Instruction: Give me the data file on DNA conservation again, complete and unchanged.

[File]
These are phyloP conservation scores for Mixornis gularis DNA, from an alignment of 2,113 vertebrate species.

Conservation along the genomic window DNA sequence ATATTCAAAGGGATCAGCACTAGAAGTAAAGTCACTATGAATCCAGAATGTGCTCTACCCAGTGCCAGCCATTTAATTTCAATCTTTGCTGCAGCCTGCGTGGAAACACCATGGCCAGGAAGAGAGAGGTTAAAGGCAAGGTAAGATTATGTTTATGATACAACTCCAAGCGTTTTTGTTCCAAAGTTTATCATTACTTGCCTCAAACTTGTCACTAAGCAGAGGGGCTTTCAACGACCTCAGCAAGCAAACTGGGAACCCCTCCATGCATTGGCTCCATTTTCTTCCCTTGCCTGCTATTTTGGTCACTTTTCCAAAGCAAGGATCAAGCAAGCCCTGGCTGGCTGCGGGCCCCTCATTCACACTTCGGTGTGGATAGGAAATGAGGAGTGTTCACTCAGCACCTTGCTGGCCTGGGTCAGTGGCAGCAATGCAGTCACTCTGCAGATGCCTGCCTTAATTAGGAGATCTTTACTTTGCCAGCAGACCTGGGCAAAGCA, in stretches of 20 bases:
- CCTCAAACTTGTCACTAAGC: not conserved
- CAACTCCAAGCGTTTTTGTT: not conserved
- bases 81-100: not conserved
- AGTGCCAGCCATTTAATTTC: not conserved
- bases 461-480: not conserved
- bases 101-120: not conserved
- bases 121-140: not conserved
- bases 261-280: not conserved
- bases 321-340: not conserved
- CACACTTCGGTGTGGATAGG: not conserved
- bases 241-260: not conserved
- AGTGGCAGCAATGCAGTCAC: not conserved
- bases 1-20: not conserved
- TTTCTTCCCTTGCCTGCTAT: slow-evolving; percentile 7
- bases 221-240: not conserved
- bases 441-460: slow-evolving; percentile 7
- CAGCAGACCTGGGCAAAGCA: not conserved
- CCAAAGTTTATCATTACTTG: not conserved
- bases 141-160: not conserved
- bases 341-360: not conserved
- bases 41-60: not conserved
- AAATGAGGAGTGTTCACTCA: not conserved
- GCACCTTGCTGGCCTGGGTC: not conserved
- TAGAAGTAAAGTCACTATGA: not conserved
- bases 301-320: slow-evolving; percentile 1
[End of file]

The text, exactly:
These are phyloP conservation scores for Mixornis gularis DNA, from an alignment of 2,113 vertebrate species.

Conservation along the genomic window DNA sequence ATATTCAAAGGGATCAGCACTAGAAGTAAAGTCACTATGAATCCAGAATGTGCTCTACCCAGTGCCAGCCATTTAATTTCAATCTTTGCTGCAGCCTGCGTGGAAACACCATGGCCAGGAAGAGAGAGGTTAAAGGCAAGGTAAGATTATGTTTATGATACAACTCCAAGCGTTTTTGTTCCAAAGTTTATCATTACTTGCCTCAAACTTGTCACTAAGCAGAGGGGCTTTCAACGACCTCAGCAAGCAAACTGGGAACCCCTCCATGCATTGGCTCCATTTTCTTCCCTTGCCTGCTATTTTGGTCACTTTTCCAAAGCAAGGATCAAGCAAGCCCTGGCTGGCTGCGGGCCCCTCATTCACACTTCGGTGTGGATAGGAAATGAGGAGTGTTCACTCAGCACCTTGCTGGCCTGGGTCAGTGGCAGCAATGCAGTCACTCTGCAGATGCCTGCCTTAATTAGGAGATCTTTACTTTGCCAGCAGACCTGGGCAAAGCA, in stretches of 20 bases:
- CCTCAAACTTGTCACTAAGC: not conserved
- CAACTCCAAGCGTTTTTGTT: not conserved
- bases 81-100: not conserved
- AGTGCCAGCCATTTAATTTC: not conserved
- bases 461-480: not conserved
- bases 101-120: not conserved
- bases 121-140: not conserved
- bases 261-280: not conserved
- bases 321-340: not conserved
- CACACTTCGGTGTGGATAGG: not conserved
- bases 241-260: not conserved
- AGTGGCAGCAATGCAGTCAC: not conserved
- bases 1-20: not conserved
- TTTCTTCCCTTGCCTGCTAT: slow-evolving; percentile 7
- bases 221-240: not conserved
- bases 441-460: slow-evolving; percentile 7
- CAGCAGACCTGGGCAAAGCA: not conserved
- CCAAAGTTTATCATTACTTG: not conserved
- bases 141-160: not conserved
- bases 341-360: not conserved
- bases 41-60: not conserved
- AAATGAGGAGTGTTCACTCA: not conserved
- GCACCTTGCTGGCCTGGGTC: not conserved
- TAGAAGTAAAGTCACTATGA: not conserved
- bases 301-320: slow-evolving; percentile 1